Should same-day voter registration be available in all states?

In the past decades, more and more states permit same-day registration – a law that allows any qualified resident to vote and cast a ballot on the same day – which opens the debate on whether this legislation should be available in every state.

Rise of the Issue

Voting is an important part of any democracy. It enables its citizens to express their opinions on essential issues that face the country. In the United States (U.S.), registration requires U.S. citizens to register before a specific deadline, prior to Election Day. Yet, some states passed legislation allowing same-day registration (SDR), allowing qualified residents to register and vote at the same time, on Election Day or during early voting. 

On one side of the debate, supporters say that same-day registration will increase voter turnout, reduce barriers to voting for marginalized groups, and protect democracy altogether. Opponents, however, argue that same-day registration threatens election security, encourages misinformed voting, and adds an administrative burden on election officials.

Issue Timeline

Early-mid 1970s

Same-Day Voter Registration is Enacted for the First Time

Minnesota, Wisconsin, and Maine become the first states to allow their residents to register and vote on the same day.

Mid 1990s

Additional States Allow Same-Day Registration

States such as Wyoming, New Hampshire, and Idaho enacted same-day voter registration laws.


SDR Legislations Become More Common

A greater number of states, including California, Vermont, and Utah to name a few, enact SDR legislations.


Attempts to Overturn Same-Day Voter Registration in Illinois

The U.S. Court of Appeals in Illinois reversed an injunction prohibiting SDR law requiring counties with more than 100,000 inhabitants on the basis that the injunction violated the Equal Protection Clause of Amendment XIV of the U.S. Constitution.


Montana Passes HB 176

After allowing same-day voter registration in 2005, Montana repealed the law and moved the registration deadline to the day before Election Day. As of September 2022, the implementation of the law repealing SDR is blocked by the Montana Supreme Court.

Micro Issues


Access and Mobilization to Vote

Proponents say that same-day registration voter legislation makes voting more accessible and increases turnout while opponents argue that SDR limits access and mobilization to the polls by creating an additional administrative burden.


Voter Fraud

Supporters stress that SDR aligns with election security goals as information is updated and identity verified. Opponents state that SDR threatens election security because election officials do not have enough time to verify eligibility and are not able to prevent SDR voters from voting multiple times making voter fraud easier to achieve.


State Choice

Proponents say that SDR laws are beneficial for the country and argue that every state should provide SDR to avoid disparities between states and to assure that voters are not subject to the priorities of local officials. Opponents disagree, arguing that each state should be able to choose whether they want to adopt them or not.

Pro Arguments


Same-day voter registration increases voter turnout.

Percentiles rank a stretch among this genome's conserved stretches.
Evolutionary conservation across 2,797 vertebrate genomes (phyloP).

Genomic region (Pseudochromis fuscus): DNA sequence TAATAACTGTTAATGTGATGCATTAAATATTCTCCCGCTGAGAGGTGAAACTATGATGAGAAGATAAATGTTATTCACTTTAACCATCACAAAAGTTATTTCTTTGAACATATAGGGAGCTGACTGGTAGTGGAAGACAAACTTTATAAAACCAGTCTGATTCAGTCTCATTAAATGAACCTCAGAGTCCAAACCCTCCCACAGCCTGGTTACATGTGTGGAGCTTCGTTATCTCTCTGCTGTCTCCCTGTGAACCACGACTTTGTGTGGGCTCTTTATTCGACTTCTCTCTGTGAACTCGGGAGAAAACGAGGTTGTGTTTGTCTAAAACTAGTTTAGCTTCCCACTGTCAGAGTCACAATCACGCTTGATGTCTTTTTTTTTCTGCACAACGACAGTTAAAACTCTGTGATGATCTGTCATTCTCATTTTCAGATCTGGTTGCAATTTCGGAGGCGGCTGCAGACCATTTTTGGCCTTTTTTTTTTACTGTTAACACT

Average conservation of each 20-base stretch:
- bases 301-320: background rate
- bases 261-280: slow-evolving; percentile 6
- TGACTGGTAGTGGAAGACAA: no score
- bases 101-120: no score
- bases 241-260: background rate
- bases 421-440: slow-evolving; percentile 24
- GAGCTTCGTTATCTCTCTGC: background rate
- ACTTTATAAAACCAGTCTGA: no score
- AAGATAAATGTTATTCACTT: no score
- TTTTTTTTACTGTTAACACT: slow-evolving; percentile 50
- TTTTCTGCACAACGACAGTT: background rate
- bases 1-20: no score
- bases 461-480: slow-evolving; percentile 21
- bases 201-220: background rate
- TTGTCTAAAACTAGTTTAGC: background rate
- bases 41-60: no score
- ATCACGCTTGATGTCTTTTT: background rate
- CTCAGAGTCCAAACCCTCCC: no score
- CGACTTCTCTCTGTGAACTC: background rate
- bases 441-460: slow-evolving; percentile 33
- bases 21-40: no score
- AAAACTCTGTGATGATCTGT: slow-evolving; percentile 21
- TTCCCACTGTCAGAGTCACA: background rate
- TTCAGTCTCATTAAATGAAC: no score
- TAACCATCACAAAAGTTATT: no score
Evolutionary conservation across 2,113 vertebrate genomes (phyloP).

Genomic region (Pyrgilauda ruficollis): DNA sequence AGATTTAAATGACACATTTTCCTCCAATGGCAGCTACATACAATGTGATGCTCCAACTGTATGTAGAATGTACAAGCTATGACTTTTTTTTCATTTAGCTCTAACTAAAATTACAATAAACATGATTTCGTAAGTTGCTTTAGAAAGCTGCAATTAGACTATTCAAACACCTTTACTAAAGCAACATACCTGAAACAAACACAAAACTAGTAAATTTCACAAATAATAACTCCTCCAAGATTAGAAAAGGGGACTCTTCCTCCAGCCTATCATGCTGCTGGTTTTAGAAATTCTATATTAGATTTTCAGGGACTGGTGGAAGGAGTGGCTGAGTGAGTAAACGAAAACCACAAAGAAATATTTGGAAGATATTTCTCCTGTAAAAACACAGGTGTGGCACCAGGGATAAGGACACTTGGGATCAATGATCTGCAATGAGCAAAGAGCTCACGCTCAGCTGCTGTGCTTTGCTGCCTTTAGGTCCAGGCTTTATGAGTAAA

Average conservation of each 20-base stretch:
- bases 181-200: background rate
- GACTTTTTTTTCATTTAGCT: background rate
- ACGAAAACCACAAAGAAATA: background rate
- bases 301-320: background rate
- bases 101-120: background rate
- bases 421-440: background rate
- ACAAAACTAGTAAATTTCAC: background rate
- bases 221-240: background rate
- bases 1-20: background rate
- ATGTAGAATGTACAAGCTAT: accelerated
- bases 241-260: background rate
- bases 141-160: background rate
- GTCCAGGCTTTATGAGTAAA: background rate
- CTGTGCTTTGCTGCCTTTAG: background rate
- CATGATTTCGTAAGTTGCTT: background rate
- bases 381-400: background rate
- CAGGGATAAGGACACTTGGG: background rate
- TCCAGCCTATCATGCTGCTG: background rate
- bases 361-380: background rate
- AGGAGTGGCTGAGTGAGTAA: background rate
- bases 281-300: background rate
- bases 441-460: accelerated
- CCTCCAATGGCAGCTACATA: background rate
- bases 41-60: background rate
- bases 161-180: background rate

Studies have shown that same-day voter registration can increase voter turnout, more specifically among the youth and minority groups. SDR also acts as a safety net for citizens who missed the deadline to register but still want to vote.


SDR enables corrections and updates of electoral rolls.

Same-day voter registration allows eligible voters to correct and update outdated voter registration records, preventing them from losing their vote because of bureaucratic errors.


The security of an election is protected.

SDR legislation ensures election security by requiring registrants to provide identification and by updating their information.


SDR laws make voting more accessible for marginalized groups.

By reducing the barriers to voting, SDR laws make voting more accessible, particularly for marginalized communities.


SDR reduces the need for provisional balloting.

Provisional balloting is offered to those who believe to be registered to vote, but whose name is not listed. While such ballots are often rejected, allowing eligible voters to register on the same day as voting could reduce the need for provisional balloting and assure that their vote will be counted.

Con Arguments


Same-day voter registration legislation increases the risk of voter fraud.

Allowing same-day voter registration could increase the risk of fraud because election officials would not have enough time to verify voters’ eligibility and would not be able to prevent people from voting multiple times.


SDR laws create an additional administrative burden.

SDR adds administrative, legal, and technical tasks that slow down the process of voting on Election Day. SDR can therefore be more costly in time and money than traditional registration.


SDR legislation encourages ill-informed voting.

If one has not registered to vote beforehand, they are more likely to demonstrate a lack of investment and interest in the election process, which could lead them to make an uninformed decision.


Same-day registration compromises the integrity of the vote.

Same-day registration votes can compromise the integrity of all the votes and the elections by increasing the possibility of voter fraud.


SDR could be harmful to U.S. democracy.

Same-day registration votes can create unnecessary risks and threats, including double-voting, that can hinder U.S. democracy.